The Howlin' Shibanski
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The Howlin' Shibanski

Pretoria, Gauteng, South Africa

Pretoria, Gauteng, South Africa
Blues Rockabilly




"No clone Shibanski!!!"

NO clone Shibanski! Y'all are doin it. thanks youz for bein original and full o' soul brothas - Washboard Jackson, Mississippi bluesman and ReverbNation fan

"Authentic Rough-Hewn Blues"

"The Howlin’ Shibanski – somewhat unexpectedly, given that they’re from Muckleneuk, in Pretoria – specialise in authentic, rough-hewn blues, and L’Etranger’s earnest wail, over a spare backing of drums, bass and guitar, sounds as convincing as any former slave from the Deep South." - Bruce Dennil, The Citizen (Jul 05, 2011)


NO CLONING HERE!!! If you want real blues, get it straight from South Africa! Get it from The Howlin’ Shibanski!!! - BluesBabies.Net


Still working on that hot first release.



Full Bio

For every member of The Howlin' Shibanski, one could say that the blues travelled silently through the night and nested in each of them once it found them. It found Midiane The Stranger in a study in Pretoria in July 2010. He opened his mouth and the fire, darkness and bile he was carrying came out, strewn through the prism of the blues. When his then colleague and now ex-bassist Pieter Botha told him "let's start a blues band", it was an idea, just one of those non-committal ones you throw around on a slow Friday afternoon. But after his meeting with the blues, Midiane's voice - already growing feet, claws, and teeth - turned into a question… "What if I'm a bluesman? What if this is really a blues band?"

A couple of rough 'garage band’ recordings later, Botha, The Stranger, and Rynier Prins - the very first guitarist - came together during a smoke break to discuss names for the band. The intensity of the last session had set Midiane digging deep into his modest blues collection and he had worn his ears out, listening to the Howlin' Wolf. So "howlin' " had to be in there, Midiane decreed. The three waded through the other part of the name, through the cliché, the corny, and the absurd. The bassist's wife Rokela piped: "How about Shibanski?" No one asked how or why this particular word because they all focused on the cosmos playing Lego blocks with the fate of the Howlin' Shibanski; they all heard a click.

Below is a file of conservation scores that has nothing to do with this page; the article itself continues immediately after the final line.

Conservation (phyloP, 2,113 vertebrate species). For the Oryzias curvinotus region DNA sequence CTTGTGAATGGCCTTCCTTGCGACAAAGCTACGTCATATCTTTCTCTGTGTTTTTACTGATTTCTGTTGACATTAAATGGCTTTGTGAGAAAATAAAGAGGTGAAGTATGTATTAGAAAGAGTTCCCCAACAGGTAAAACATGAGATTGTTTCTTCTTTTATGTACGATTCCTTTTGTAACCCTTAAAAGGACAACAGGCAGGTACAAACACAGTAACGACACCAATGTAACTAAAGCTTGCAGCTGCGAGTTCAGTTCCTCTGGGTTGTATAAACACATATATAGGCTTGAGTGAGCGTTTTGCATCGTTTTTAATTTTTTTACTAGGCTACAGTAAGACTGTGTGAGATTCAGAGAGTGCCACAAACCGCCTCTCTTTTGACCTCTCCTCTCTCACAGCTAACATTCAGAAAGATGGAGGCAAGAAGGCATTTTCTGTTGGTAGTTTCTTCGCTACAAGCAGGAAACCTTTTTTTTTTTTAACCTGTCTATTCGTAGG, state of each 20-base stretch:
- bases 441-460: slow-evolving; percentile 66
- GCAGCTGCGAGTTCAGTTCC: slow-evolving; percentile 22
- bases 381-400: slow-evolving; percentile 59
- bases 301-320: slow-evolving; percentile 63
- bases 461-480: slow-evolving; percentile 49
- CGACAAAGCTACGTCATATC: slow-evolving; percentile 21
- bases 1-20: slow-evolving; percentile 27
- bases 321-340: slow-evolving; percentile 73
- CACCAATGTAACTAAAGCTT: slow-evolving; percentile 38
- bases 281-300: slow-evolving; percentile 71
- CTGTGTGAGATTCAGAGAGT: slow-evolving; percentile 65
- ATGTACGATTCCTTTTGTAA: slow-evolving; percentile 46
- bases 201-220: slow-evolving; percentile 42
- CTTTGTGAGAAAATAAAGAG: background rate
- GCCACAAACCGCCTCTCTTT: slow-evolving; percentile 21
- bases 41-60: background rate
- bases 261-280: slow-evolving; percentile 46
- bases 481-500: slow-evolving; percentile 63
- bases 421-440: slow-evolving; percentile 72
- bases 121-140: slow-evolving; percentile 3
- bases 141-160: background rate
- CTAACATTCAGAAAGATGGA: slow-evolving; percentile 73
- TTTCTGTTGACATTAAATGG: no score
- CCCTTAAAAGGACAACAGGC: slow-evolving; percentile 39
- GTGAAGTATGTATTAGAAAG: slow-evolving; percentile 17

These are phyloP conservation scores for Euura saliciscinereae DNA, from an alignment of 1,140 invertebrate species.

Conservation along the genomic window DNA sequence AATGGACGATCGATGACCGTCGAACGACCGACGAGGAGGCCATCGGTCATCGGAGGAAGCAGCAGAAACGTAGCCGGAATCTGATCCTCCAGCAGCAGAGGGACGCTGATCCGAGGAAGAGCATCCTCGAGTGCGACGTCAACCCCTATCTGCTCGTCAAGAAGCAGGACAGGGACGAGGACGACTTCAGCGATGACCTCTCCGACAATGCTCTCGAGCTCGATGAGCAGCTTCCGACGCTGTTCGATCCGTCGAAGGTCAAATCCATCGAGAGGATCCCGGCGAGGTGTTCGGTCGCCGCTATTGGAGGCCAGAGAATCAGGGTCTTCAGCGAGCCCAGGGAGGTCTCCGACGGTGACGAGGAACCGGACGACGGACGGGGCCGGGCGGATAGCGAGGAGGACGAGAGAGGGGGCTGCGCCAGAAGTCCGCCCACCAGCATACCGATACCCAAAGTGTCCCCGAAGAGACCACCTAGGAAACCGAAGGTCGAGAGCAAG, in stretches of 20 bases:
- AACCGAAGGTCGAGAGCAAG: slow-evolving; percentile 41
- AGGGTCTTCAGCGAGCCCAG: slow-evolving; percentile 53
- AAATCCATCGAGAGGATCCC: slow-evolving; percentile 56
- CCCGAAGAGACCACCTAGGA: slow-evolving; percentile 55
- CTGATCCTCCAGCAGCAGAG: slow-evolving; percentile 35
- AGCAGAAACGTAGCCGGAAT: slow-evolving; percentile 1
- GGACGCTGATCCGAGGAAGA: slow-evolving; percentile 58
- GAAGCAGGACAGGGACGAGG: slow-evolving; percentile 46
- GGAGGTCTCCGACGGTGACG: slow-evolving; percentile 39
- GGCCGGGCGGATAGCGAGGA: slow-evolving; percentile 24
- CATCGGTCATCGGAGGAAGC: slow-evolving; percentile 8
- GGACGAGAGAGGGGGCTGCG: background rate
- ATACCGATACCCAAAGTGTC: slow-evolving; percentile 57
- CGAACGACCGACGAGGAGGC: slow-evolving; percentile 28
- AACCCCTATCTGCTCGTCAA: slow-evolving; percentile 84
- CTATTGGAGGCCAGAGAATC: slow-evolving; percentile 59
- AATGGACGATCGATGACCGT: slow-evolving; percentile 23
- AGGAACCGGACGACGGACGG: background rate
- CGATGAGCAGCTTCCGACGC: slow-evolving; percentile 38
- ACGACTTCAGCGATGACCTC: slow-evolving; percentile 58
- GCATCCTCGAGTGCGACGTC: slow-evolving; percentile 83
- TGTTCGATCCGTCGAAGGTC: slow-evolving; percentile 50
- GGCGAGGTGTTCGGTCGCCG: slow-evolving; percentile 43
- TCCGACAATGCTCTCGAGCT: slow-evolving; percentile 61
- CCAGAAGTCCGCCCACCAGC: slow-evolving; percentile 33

For the rest of 2010, Midiane was finding his voice and exploring the dark, swampy thoughts, those stories of heartbreak, rejection, and anger that would later culminate in songs like Mr Blues is My Friend or the stream-of-consciousness drunken story The Cowley Road Rant. Many songs were delivered, fashioned, born, and brought to life at jam sessions. Prins would play a simple line or melody that sets off Midiane's imagination and soon, something simple yet profound was born. During this burgeoning partnership, Botha left and Johann Greeff joined as drummer before the end of the year. When demos started going out on the Internet, through social media, and being pushed into the inboxes of editors & journalists, the verdict was unanimous: "it's rough, hard-hitting, unpolished, but something's there.", even echoed by the band's first print review by Bruce Dennil, CitiVibe editor, when he covered the band's early demo.

January 2011 was the first gig of the band and the next month brought the languid, metronomic bassist Fritz Vrede. The Howlin' Shibanski began playing at weekly blues nights, organised by them, at PanDora Art House, a now defunct art gallery nestled into a Muckleneuk hill. The band, shocked, humoured, and oozed dirty raunchy blues from the stage, often balanced out by Midiane's verbal antics and rapport with the crowd. Those basic jams of 2010 were becoming songs, words straight from the gut, hot images of sex, rejection, hate, rebellion, and bitter drunkenness. When The Howlin' Shibanski opened for The Black Cat Bones at Tings 'n' Times in Pretoria, it was really the start of their career.

If you ask around about those one or two songs that define The Shibanski, you'll hear things like "oh, the cock song!" or "dude, he sings about a pearl necklace!" As crude as they may sound, these songs draw in the more eager and inquisitive listener to another realm of song writing. If you judge this book by the cover, you may miss out layers and worlds of meaning. Songs that may sound like they were written for shock value are songs written to exorcise demons, to tell painful stories, to tell others that the blues can go deep without being stuffy.

Meanwhile, Midiane's voice was growing into a howl, the gigs at PanDora a forgotten whisper, and subsequent gigs at Cafe Barcelona meant The Shibanski's footprint was leaving the comfy confines of jams and opening acts. At a STRAB audition gig, Adrian Ziller of The Acoustic Groove Machine quipped when the band started out with a personal tribute to the Egyptian revolution: "This guy's an artist; he doesn't give a fuck about what the market wants!"

Soon after, the nucleus of The Stranger and Prins was coming to an end and March 2011 saw the departure of Rynier Prins. His departure didn't mean the end of his numerous lines and riffs that have been preserved in the repertoire. Auditions were held and Illimar Neitz came up squarely on top. Neitz is credited with adding bones and flesh to a young band's sound, making The Howlin' Shibanski now the little band that will be. The very first jam session with Neitz and The Stranger saw soaring, fiery vocals grafted into searing, shearing blues guitar. The feedback retained a uniformity of "that was mind-blowing!", "music from the heart", and “the guitarist is on another level!"

July 2011 saw the departure of the drummer Johann and brought in Illimar's friend and long-time collaborator Jako Loots, a percussive drummer with a knack for being playful yet steady. For the next 14 months, this line